I want you to imagine your device as if you had just turned it on for the very first time. It is brand new, fresh out of the box. You begin to install all the apps you need one by one, and you start surfing on your browser to find different pieces of information. This is all a very pleasant experience as there is no lag, everything is working flawlessly, there are no storage problems, etc. All-in-all you’re completing exactly what you need to do at that moment. 

Enter the wrath. Imagine a few days have passed and you already have 50 applications downloaded on your device, all of which are open in the background since you haven’t bothered closing any of them. You have so many tabs open on your browser that they look like a dotted line, you can no longer even see what the tab is. If you were to count the number of tabs, it would be over 200. You’re also out of storage, so you have bought a brand new external hard-drive to manage this. Your days have developed into a process of you opening your device, clicking from app to app, opening a bunch of tabs, watching videos, playing games, messaging people, sharing things about your life, occasional reading, and finally watching some more videos.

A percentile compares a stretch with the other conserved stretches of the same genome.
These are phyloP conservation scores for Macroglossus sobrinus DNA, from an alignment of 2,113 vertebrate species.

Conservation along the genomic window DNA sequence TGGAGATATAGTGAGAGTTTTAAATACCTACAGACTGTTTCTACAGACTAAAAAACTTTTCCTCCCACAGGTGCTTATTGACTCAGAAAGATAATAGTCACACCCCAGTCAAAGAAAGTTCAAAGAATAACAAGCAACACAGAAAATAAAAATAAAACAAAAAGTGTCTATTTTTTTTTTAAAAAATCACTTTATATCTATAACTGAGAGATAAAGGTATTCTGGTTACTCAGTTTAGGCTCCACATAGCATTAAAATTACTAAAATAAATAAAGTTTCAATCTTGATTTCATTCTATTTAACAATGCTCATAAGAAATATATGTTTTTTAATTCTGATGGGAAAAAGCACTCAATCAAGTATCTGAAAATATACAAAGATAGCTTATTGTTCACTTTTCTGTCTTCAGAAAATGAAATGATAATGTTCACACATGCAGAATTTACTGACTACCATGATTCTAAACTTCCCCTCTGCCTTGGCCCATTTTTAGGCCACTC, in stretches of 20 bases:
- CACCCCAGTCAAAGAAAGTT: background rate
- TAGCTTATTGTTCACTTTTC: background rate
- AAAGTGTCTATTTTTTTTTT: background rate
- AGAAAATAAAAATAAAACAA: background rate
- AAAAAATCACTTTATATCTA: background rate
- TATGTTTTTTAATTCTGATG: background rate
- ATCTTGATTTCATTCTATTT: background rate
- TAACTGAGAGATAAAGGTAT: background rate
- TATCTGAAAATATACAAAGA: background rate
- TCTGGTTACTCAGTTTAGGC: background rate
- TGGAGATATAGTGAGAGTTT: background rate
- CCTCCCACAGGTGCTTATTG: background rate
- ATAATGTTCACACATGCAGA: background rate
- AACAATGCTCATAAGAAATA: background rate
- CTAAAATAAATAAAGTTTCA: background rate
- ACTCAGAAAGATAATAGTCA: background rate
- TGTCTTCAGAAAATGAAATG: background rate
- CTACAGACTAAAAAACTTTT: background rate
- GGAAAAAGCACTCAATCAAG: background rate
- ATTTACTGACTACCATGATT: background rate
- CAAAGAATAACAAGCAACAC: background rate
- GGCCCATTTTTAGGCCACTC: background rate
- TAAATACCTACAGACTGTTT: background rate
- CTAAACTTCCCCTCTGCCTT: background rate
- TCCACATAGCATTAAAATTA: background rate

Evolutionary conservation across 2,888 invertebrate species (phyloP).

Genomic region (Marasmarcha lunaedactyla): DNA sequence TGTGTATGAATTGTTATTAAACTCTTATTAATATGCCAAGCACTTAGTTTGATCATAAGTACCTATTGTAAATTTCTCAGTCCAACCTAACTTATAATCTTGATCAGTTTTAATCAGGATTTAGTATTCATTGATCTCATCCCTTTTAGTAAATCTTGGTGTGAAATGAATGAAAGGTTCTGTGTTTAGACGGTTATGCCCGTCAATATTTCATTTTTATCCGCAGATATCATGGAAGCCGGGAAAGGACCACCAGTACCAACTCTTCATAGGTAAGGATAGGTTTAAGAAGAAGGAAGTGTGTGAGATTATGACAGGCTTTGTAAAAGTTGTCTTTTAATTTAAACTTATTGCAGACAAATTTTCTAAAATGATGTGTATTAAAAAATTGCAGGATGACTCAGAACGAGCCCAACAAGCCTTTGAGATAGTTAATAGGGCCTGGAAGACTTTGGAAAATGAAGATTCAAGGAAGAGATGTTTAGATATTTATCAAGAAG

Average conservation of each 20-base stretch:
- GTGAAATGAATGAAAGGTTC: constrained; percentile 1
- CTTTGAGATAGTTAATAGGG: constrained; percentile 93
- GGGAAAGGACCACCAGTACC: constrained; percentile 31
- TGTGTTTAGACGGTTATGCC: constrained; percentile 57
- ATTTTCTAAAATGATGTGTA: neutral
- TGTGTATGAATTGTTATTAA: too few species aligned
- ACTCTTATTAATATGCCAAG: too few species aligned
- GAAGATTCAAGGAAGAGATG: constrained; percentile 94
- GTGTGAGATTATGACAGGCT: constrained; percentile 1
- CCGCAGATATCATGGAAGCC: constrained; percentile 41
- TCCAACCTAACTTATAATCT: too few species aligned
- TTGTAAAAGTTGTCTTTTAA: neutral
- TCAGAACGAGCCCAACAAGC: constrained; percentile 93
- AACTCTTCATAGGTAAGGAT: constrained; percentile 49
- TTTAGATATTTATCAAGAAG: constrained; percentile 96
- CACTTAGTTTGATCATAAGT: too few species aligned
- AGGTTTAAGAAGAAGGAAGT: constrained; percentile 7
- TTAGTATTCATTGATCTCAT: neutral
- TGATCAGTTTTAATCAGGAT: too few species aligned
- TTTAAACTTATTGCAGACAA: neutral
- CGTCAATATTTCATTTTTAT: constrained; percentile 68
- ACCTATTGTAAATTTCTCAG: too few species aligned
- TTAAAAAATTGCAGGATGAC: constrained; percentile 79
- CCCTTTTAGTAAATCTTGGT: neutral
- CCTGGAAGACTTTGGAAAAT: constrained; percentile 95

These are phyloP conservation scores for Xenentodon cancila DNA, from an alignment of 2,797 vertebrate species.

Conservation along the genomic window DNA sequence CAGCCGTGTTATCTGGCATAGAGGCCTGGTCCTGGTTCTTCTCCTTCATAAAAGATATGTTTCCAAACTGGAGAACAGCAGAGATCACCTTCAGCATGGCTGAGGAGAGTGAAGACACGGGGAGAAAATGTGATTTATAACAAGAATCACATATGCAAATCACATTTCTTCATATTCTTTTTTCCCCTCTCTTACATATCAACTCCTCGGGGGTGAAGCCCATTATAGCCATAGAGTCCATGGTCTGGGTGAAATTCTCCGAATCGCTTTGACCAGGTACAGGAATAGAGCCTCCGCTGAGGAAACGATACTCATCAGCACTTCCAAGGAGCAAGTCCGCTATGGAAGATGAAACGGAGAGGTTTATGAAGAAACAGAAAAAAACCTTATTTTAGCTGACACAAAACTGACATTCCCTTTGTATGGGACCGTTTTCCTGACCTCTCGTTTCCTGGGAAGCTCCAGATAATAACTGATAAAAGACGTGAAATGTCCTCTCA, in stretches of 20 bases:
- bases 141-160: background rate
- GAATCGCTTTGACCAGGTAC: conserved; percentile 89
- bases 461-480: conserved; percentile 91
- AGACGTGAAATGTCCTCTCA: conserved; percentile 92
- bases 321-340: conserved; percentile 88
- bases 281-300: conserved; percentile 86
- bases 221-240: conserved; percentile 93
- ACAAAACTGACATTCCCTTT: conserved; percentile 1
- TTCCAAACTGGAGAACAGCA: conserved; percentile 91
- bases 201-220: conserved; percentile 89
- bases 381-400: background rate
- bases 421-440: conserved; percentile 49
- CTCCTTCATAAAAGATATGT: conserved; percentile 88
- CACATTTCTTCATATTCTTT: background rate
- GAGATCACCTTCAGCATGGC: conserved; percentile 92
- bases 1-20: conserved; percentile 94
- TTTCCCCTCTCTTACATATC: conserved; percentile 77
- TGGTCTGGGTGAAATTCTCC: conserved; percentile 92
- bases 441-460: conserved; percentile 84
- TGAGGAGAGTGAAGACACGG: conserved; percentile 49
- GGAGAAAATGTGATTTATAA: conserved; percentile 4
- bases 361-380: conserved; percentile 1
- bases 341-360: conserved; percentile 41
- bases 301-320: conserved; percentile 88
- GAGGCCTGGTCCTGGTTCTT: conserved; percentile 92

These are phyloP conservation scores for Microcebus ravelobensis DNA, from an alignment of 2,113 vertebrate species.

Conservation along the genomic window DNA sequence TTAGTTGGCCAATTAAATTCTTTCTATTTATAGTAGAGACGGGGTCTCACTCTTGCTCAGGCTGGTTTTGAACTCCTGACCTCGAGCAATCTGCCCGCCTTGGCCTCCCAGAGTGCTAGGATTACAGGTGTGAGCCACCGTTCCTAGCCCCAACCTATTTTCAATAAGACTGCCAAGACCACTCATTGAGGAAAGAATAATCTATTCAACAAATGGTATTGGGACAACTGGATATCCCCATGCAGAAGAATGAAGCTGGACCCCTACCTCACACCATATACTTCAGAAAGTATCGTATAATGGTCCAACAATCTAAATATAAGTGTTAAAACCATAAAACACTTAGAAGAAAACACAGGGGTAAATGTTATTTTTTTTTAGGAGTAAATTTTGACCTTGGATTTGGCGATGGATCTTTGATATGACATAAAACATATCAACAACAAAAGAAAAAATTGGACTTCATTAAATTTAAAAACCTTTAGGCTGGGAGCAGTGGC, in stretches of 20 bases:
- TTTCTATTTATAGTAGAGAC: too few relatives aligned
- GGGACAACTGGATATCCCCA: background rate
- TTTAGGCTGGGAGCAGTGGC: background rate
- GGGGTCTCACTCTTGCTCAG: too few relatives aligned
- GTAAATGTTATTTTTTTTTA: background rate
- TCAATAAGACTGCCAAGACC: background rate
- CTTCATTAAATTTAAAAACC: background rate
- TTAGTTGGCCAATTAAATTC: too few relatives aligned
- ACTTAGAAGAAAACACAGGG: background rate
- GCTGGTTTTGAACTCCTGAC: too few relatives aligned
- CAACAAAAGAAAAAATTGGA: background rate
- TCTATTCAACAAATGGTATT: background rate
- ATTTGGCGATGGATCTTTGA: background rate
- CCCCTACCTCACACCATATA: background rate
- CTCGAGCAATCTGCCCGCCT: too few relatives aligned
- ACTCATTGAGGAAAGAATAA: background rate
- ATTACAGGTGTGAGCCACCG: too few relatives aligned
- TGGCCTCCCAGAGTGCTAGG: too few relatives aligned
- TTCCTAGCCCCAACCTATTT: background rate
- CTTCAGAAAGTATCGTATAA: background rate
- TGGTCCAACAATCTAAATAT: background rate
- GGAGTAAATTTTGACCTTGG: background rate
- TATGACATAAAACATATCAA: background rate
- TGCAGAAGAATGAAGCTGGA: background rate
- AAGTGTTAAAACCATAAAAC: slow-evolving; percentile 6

Now I would like to compare this scenario to your own mind. There are so many apps and tabs running in our minds that the poor thing is running on overdrive (i.e. running at top speed). How good does it feel when you close tabs on your device? How good does it feel when you don’t have storage problems? How good does it feel when you get stuff done on your device and feel accomplished? For me personally, it feels incredible. I think it is possible to look at our minds the same way we understand our devices. Why is it that when we do anything, our minds are thinking about 10/20/50 different things at the same time? How come we are draining our clarity of thinking and energy with all the stuff we think about?